Hockney at the Tate

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There are a very few people who are regarded as National Treasures in the UK:  the Queen (it goes without saying) and David Attenborough are obvious examples; David Beckham’s potential ebbs and flows; David Hockney’s on the list.  Before I visited the Hockney retrospective at Tate Britain, I’m not sure that I’d have described him as the UK’s greatest living artist, but I am now.

Hockney’s work feels as though it’s become more familiar over the last decade following works in the Royal Academy’s Summer Exhibition, two solo-artist exhibitions at the RA (one of block-buster proportions) and another at the National Portrait Gallery.  What I found so fabulous about the Tate exhibition is that it shows how Hockney has innovated throughout his career but with immense coherence.

He’s been fortunate to live at a time when photography has become accessible, along with video and most recently, iPhone and iPad drawing tools.  But the exhibition shows that these new media have been used in a way that’s consistent with Hockney’s pencil and charcoal drawings and his paintings.  He’s looking and seeing the same types of scenes and objects, people and places, capturing them using new tools.

Because he’s so highly-regarded and so famous, the temptation is to think that he’s painting (or drawing or capturing) significant events or important things.  But the curators make the point that he’s content to draw what he sees through the bedroom window when he’s sitting in bed, his garden, his friends – a pair of slippers, cast aside.  His skill as a draughtsman makes them special, but they are ordinary objects.

His skill as a colourist sprinkles them with fairy-dust too.  Near-neon splashes, bold swathes of magenta, orange, yellow and blue, poles of red and snaking purple roads appear in the later paintings, a warmer palette than the cooler blues and flesh tones of works from the 1970s and 80s.  Your head tells you that the vibrant colours shouldn’t work, but your eyes tell you that they do.

The final room has iPad drawings that at least one review dismissed pretty much out of hand.  But spend time there watching the drawings come to life, from blank screen to finished object, passing through that point where you think it’s wonderful and complete but Hockney knows better and shows you just what more is needed.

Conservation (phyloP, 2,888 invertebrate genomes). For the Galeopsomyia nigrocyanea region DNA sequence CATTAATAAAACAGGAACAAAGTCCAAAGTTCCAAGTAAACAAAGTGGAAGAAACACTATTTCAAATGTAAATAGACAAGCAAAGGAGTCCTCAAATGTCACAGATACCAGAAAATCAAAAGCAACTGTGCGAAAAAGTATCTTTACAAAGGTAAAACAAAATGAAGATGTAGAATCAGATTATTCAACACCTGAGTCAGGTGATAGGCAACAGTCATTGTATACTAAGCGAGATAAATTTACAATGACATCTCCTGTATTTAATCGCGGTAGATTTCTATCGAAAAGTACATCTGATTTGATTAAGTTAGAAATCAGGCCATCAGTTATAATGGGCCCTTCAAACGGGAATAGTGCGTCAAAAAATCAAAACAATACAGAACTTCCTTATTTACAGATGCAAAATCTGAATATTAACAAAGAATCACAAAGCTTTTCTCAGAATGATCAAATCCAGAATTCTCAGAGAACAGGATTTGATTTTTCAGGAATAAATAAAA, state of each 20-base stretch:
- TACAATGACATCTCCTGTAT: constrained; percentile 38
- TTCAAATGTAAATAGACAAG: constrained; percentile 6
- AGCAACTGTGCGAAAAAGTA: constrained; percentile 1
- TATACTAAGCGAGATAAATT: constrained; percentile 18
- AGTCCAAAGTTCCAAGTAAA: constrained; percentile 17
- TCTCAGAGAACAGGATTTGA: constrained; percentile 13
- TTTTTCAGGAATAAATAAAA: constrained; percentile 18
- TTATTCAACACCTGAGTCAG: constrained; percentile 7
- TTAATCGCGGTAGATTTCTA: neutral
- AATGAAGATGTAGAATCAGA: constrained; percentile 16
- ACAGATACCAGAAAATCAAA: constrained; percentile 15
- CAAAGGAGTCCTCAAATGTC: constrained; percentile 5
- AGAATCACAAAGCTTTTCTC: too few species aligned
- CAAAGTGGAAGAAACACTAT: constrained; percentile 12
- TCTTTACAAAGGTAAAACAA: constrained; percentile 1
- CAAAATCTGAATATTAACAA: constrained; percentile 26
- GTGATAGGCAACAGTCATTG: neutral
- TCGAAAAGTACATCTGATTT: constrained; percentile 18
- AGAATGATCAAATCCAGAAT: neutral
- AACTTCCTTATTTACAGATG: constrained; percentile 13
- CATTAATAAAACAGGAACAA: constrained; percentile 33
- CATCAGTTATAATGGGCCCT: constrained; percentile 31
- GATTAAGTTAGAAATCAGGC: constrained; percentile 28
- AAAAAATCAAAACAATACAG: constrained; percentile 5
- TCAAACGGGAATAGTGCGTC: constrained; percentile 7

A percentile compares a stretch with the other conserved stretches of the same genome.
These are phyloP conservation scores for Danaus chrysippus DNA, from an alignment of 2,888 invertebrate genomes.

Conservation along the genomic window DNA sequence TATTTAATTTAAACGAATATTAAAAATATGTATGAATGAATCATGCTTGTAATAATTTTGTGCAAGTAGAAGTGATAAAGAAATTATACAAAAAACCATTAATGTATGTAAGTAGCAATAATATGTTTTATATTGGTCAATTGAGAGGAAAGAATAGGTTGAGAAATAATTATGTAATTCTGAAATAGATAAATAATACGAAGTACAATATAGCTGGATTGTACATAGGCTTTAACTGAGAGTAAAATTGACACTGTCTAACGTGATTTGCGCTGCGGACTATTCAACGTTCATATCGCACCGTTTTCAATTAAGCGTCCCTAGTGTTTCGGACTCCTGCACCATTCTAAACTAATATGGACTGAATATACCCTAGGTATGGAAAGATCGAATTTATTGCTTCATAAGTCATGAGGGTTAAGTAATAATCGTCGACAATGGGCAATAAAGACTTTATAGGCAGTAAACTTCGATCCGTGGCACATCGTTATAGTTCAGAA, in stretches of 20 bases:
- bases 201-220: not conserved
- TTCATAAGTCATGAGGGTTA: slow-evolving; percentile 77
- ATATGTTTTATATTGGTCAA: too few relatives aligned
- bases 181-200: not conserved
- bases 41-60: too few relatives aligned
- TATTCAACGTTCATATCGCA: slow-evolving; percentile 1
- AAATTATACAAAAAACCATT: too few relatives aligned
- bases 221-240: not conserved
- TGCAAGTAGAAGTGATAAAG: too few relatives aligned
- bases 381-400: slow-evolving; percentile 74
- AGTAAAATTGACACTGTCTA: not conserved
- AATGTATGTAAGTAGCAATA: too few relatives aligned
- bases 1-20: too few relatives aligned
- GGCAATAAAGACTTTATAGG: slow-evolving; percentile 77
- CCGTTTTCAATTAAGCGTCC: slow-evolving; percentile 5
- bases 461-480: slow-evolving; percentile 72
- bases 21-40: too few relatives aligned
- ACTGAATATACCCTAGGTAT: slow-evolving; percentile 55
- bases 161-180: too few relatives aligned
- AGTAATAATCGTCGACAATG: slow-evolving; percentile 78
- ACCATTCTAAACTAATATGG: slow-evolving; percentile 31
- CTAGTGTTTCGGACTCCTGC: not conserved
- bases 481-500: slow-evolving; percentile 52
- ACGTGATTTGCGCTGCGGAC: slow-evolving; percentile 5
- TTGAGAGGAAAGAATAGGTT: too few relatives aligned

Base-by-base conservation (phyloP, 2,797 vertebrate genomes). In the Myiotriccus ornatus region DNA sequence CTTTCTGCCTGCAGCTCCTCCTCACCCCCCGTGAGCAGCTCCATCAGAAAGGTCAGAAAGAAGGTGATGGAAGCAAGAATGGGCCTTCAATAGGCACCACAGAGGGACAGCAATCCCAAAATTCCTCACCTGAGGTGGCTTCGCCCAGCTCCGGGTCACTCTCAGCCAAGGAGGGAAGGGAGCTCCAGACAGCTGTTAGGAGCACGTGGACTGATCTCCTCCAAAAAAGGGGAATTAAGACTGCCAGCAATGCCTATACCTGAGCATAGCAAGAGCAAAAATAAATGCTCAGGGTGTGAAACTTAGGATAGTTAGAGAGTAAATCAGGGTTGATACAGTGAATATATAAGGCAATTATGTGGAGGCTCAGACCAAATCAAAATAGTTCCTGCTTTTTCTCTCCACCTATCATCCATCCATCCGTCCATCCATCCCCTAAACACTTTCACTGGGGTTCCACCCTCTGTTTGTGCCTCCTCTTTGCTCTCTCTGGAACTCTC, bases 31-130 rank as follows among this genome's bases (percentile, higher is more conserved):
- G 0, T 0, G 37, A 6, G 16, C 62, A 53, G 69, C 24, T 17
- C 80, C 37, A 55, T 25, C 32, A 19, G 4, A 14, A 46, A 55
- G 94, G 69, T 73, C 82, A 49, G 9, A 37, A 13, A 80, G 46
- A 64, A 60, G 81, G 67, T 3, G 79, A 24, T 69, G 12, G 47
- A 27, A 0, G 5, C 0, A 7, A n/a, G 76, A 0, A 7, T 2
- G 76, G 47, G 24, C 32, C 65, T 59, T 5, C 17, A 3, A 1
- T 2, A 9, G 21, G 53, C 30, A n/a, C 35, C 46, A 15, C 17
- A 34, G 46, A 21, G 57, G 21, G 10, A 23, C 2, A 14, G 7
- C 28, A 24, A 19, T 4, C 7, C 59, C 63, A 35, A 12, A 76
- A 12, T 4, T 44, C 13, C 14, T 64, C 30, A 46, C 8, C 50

And don’t miss the room with the four video installations, particularly the part where the car comes down the road.  An artist approaching 80 decided to put a 3×3 rig of cameras on a car and drive down a country lane; the result is very special.  As I was saying, this is an innovator who records everyday things.

A final word on logistics:  this is a big exhibition and I’ve been twice, once for the first half and once for the second.  It’s also popular.  If you can, find a friend who’s a member (I did and thank you!) and go at 8am on Saturday or Sunday when members have the place to themselves.  Otherwise, book an early slot and head straight to the end of the exhibition so you have the video room to yourself, then linger in the room of drawings – and only then head to room one.

Revelation at the Royal Academy – Bill Jacklin

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I paid a visit to the Summer Exhibition at the Royal Academy of Arts in London recently and decided to roll the David Hockney exhibition into the trip.

The only way to guarantee you’ll get in (even on a sunny afternoon when I thought everyone else should be out of London or in the park) is to book tickets in advance.  That requires a bit of guess-work about how long you think you’re going to need in each exhibition.  I decided that, on past form, a little over an hour should cover the Summer Exhibition, but I hadn’t a clue how long the Hockney would take, so the Summer Exhibition went first.

As usual, there were a few works in the Summer Exhibition that meant it was worth the trip.  Favourite room was the architecture room, filled with works that generally didn’t make it to construction.  The drawings were exquisite and I was surprised how many of them were for sale – or, rather, had been.  Pretty much everything had been snapped up.